Signs and symptoms of an ankle sprain can vary depending on the severity of the injury, but here are some common ones to look out for:

  1. Pain and swelling: This is usually the first sign of an ankle sprain. You might feel a sudden, sharp pain at the time of injury, followed by swelling around the ankle joint.
  2. Bruising: After a day or two, you might notice bruising around the ankle area. This happens as blood vessels break due to the injury.
  3. Difficulty walking: Depending on the severity of the sprain, walking might be painful or difficult. You might have to limp or avoid putting weight on the injured ankle.
  4. Stiffness and limited range of motion: Your ankle might feel stiff, and you may have trouble moving it as freely as usual.
  5. Tenderness to touch: The area around the injured or torn ligament may be tender to touch.
  6. Chronic ankle pain: In some cases, especially with severe sprains or torn ligaments, you may experience chronic ankle pain even after the initial injury has healed.

How is an Ankle Sprain Diagnosed?

To diagnose an ankle sprain, a healthcare provider will typically start by asking about how the injury occurred and your symptoms. They will then perform a physical examination of the injured ankle, checking for tenderness, swelling, and bruising.

In some cases, your doctor may recommend imaging tests such as X-rays, MRI, or ultrasound to rule out fractures or assess the severity of the sprain, especially for chronic or severe sprains.

The combination of your history, physical examination findings, and any imaging results will help your doctor diagnose ankle sprains and determine the appropriate treatment plan.

How are Ankle Sprains Treated?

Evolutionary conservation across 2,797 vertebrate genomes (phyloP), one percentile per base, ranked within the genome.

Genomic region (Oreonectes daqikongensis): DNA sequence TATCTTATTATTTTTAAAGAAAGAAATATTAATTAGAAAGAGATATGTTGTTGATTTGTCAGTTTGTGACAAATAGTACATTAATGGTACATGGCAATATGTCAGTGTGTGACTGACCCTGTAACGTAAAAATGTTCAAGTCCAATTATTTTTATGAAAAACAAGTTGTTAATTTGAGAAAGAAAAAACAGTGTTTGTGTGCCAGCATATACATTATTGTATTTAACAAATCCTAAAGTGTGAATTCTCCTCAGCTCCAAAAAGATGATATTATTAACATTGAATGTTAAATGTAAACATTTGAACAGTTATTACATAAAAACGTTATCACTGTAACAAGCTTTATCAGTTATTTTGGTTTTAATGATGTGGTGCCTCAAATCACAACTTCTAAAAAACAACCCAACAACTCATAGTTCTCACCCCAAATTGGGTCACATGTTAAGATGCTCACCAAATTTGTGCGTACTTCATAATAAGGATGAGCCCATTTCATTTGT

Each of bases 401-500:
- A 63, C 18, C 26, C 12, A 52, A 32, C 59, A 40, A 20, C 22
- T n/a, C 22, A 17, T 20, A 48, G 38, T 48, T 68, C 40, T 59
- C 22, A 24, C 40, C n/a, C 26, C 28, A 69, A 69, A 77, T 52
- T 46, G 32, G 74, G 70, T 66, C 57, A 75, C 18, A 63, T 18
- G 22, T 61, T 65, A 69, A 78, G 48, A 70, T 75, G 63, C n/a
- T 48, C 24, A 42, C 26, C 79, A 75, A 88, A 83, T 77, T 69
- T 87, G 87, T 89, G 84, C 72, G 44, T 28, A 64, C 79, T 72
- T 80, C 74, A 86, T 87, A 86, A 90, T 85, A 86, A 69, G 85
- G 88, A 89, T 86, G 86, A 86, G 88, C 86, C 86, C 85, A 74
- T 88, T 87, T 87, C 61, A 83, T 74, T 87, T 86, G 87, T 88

Treating an ankle sprain usually involves a combination of self-care measures and professional medical intervention. Here’s what you can expect:

  1. R.I.C.E method: Rest, Ice, Compression, and Elevation are the first steps in treating a sprained ankle. Resting the injured ankle helps prevent further damage, while applying ice, compression bandages, and elevating the foot help reduce pain and swelling.
  2. Pain relief: Over-the-counter pain medications like ibuprofen or acetaminophen can help alleviate pain and reduce inflammation.
  3. Immobilization: For more severe ankle sprains, your doctor may recommend using a brace, splint, or walking boot to immobilize the ankle and promote healing.
  4. Physical therapy: Once the initial pain and swelling have subsided, physical therapy exercises can help strengthen the muscles around the ankle, improve flexibility, and restore stability. This is especially important for preventing chronic ankle sprains.
  5. Supportive footwear: Wearing supportive shoes or using ankle braces during physical activities can help prevent future ankle sprains, especially for those prone to chronic ankle sprains.
  6. Surgery (in severe cases): Surgery is rarely needed for ankle sprains but may be considered for severe sprains with significant ligament damage that doesn’t respond to other treatments.

By following these treatment steps and allowing adequate time for healing, most people can recover from an ankle sprain and return to their normal activities.

Understanding Ankle Sprains

Whether you’re an athlete or someone who enjoys an active lifestyle, don’t let ankle sprains hold you back. If you’re experiencing persistent pain or instability in your ankle, schedule an appointment with Orthopedic Specialists & Sports Medicine. 

With multiple locations in Ohio, including Granville and Coshocton, our team of orthopedic specialists can provide expert care and personalized treatment plans to help you recover from ankle sprains and get back to doing what you love. Contact us today!

Medically reviewed by
Alex Tancevski, M.D.